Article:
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Report blames BP decisions for well disaster

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By The Staff

It was a series of decisions by BP, Transocean and Halliburton that caused the April 20, 2010, Deepwater Horizon explosion, loss of 11 lives, and resulting oil spill according to a final investigative report released Wednesday.

While the oil spill never came closer than 240 miles from Cedar Key, it did pose a threat to the region’s aquaculture industry had the spill migrated to the area. 

The Bureau of Ocean Energy Management, Regulation and Enforcement /U.S. Coast Guard Joint Investigation Team  released its final investigative report which consists of two volumes covering the areas of investigation under the jurisdiction of the Coast Guard and the the areas of the investigation under BOEMRE jurisdiction. The release also includes the Final Action Memo from Coast Guard Commandant Adm. Bob Papp.

The JIT details evidence developed during the investigation and concludes that BP, Transocean and Halliburton’s conduct in connection with the Deepwater Horizon disaster violated a number of federal offshore safety regulations under BOEMRE’s jurisdiction.

“As detailed in this Report, the blowout at the Macondo well on April 20, 2010 was the result of a series of decisions that increased risk and a number of actions that failed to fully consider or mitigate those risks.

While it is not possible to discern which precise combination of these decisions and actions set the blowout in motion, it is clear that increased vigilance and awareness by BP, Transocean and Halliburton personnel at critical junctures during operations at the Macondo well would have reduced the likelihood of the blowout occurring,” the Bureau concluded in the report.

But it had more to say about BP’s role in the disaster that some sources say spilled about 4.9 million gallons of crude oil into the Gulf of Mexico before it was capped on July 15, 2010.

“BP well designers set the casing in a location that created additional risks of hydrocarbon influx. Even knowing this, BP did not set additional cement or mechanical barriers in the well. BP made two additional significant decisions that further increased risks – first, it decided to have the Deepwater Horizon crew install a lock-down sleeve as part of the temporary abandonment procedure.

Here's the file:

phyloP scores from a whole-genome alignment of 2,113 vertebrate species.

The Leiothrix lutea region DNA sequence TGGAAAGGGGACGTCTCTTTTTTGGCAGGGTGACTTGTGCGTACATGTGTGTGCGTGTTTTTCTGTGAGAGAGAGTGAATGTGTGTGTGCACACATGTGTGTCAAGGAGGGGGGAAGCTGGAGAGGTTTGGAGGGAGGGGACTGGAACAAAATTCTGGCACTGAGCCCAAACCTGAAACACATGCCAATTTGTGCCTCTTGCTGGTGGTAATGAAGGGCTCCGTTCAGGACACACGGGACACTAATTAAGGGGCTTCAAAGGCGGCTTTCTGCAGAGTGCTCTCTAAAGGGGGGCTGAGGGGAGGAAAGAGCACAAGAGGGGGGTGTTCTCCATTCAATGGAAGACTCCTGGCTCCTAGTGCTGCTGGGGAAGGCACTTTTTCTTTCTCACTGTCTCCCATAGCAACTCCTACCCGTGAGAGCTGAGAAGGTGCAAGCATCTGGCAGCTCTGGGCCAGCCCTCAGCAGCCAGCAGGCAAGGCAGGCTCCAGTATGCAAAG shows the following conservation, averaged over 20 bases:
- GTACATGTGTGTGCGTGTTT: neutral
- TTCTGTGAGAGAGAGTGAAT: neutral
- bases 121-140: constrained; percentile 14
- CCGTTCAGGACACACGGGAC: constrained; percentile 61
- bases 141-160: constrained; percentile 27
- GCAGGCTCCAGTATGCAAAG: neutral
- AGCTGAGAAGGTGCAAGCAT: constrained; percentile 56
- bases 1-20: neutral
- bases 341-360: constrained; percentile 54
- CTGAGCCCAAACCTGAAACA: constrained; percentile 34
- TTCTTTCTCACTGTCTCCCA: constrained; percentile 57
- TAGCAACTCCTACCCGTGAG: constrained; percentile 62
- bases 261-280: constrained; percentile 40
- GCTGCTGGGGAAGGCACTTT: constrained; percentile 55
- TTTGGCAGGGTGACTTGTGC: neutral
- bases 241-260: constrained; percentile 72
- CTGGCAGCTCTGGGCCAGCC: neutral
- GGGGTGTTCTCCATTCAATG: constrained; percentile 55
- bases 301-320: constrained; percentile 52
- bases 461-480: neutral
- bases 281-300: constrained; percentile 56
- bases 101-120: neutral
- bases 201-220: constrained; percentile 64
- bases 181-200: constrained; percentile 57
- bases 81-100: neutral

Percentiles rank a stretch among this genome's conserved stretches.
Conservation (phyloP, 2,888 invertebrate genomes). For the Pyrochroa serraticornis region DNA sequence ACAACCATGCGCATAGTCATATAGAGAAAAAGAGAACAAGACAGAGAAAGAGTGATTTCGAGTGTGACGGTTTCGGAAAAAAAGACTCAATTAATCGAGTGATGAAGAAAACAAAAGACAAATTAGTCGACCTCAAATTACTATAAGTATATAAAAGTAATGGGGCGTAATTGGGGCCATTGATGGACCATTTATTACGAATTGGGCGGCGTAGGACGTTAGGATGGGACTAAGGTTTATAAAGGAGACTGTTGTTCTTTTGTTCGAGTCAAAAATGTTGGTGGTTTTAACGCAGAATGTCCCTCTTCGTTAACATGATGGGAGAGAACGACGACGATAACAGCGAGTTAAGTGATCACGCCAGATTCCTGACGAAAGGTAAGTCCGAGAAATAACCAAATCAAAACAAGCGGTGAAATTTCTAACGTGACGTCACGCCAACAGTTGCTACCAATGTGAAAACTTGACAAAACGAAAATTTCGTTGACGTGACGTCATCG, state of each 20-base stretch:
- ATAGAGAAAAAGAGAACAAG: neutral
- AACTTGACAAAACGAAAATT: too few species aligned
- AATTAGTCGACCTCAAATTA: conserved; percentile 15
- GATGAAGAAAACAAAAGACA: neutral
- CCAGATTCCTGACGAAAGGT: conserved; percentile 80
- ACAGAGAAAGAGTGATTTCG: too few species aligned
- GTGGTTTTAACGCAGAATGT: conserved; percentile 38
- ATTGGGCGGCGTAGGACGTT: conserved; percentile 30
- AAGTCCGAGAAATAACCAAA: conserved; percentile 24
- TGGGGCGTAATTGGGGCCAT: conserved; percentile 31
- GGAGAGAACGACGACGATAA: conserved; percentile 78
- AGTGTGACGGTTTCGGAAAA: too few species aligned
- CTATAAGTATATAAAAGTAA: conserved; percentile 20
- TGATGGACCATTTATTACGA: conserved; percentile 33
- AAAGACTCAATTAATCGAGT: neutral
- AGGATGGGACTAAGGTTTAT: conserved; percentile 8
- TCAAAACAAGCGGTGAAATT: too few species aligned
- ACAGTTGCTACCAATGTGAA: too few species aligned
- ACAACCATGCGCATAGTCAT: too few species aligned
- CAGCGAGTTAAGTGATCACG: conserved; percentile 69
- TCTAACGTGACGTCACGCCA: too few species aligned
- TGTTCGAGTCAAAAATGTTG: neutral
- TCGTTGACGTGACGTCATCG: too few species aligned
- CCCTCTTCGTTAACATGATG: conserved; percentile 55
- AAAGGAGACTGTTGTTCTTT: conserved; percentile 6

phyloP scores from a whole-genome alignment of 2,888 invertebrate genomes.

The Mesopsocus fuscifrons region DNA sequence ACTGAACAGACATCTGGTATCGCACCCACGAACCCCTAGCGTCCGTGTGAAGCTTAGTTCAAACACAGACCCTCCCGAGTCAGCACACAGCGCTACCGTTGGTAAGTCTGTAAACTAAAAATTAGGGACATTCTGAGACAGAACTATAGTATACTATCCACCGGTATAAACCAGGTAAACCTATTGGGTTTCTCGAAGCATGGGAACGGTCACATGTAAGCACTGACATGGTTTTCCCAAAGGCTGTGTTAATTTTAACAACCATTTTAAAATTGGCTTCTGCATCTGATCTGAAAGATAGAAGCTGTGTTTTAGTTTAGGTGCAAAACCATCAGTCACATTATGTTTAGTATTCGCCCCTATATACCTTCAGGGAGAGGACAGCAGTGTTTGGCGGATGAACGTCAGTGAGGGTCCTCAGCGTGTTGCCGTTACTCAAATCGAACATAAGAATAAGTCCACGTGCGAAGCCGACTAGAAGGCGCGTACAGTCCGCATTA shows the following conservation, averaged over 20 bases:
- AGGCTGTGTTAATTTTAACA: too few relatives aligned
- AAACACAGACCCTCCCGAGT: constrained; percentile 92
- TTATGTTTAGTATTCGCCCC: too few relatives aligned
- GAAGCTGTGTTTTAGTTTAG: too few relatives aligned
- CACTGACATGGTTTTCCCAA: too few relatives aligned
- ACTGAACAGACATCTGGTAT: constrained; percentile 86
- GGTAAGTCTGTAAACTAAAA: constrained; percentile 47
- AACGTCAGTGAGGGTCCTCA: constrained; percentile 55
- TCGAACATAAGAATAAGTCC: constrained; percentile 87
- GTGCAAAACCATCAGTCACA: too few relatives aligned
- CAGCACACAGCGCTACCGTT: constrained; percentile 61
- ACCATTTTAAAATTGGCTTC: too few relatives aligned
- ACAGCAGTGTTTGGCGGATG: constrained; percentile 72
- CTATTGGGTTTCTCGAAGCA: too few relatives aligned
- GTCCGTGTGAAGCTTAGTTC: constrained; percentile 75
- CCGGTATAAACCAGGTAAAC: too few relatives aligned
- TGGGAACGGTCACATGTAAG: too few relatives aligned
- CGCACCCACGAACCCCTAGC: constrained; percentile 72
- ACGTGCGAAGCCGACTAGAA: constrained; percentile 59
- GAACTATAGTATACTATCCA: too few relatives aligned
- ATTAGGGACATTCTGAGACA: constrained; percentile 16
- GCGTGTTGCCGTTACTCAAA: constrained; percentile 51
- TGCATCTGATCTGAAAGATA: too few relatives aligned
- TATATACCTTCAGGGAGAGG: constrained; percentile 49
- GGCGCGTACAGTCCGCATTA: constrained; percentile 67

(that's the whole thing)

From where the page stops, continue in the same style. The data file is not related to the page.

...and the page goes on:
“Second, BP decided to use a lost circulation material as spacer, which risked clogging lines used for well integrity tests. BP personnel and Transocean personnel failed to conduct an accurate negative test to assess the integrity of the production casing cement job.

The Deepwater Horizon rig crew, therefore, performed temporary abandonment procedures while unaware of the failed cement job beneath them and the looming influx of hydrocarbons. Unfortunately, the rig crew then limited its kick detection abilities by deciding to bypass the Sperry Sun flow meter when displacing fluid from the well overboard.”

The conclusion says the crew missed signs of the kickback and was delayed in reacting to the gusher.

Once the flow reached the rig, the equipment “could not handle the volume of the blowout and explosions followed. Additionally, forensic analysis by DNV strongly suggests that by the time a crew member on the bridge activated the emergency disconnect system, the explosions had damaged the Deepwater Horizon’s multiplex cable and hydraulic lines, which rendered inoperable the BOP stack’s blind shear rams.

The force of the blowout, and possibly the force from drill pipe in the riser, buckled the drill pipe and placed it in a position where it could not be completely sheared by the blind shear ram blades. As a result, the blind shear ram, when activated on either April 20 or April 22, could not shear the drill pipe and seal the wellbore. Flow from the Macondo well continued for 87 days after the blowout, spewing almost 5 million barrels of oil into the Gulf of Mexico.”

Both the Coast Guard and the Bureau reports make recommendations on changes to drilling and safety practices, including well design —particularly for high flow potential wells, well integrity testing, kick detection and response, rig configuration, blowout preventers, and remotely operated vehicles.

Some changes have already been put in place strengthening requirements for everything from well design and workplace safety to corporate accountability. 

To read the full report go to: deepwaterinvestigation.com/go/doc/3043/1193483/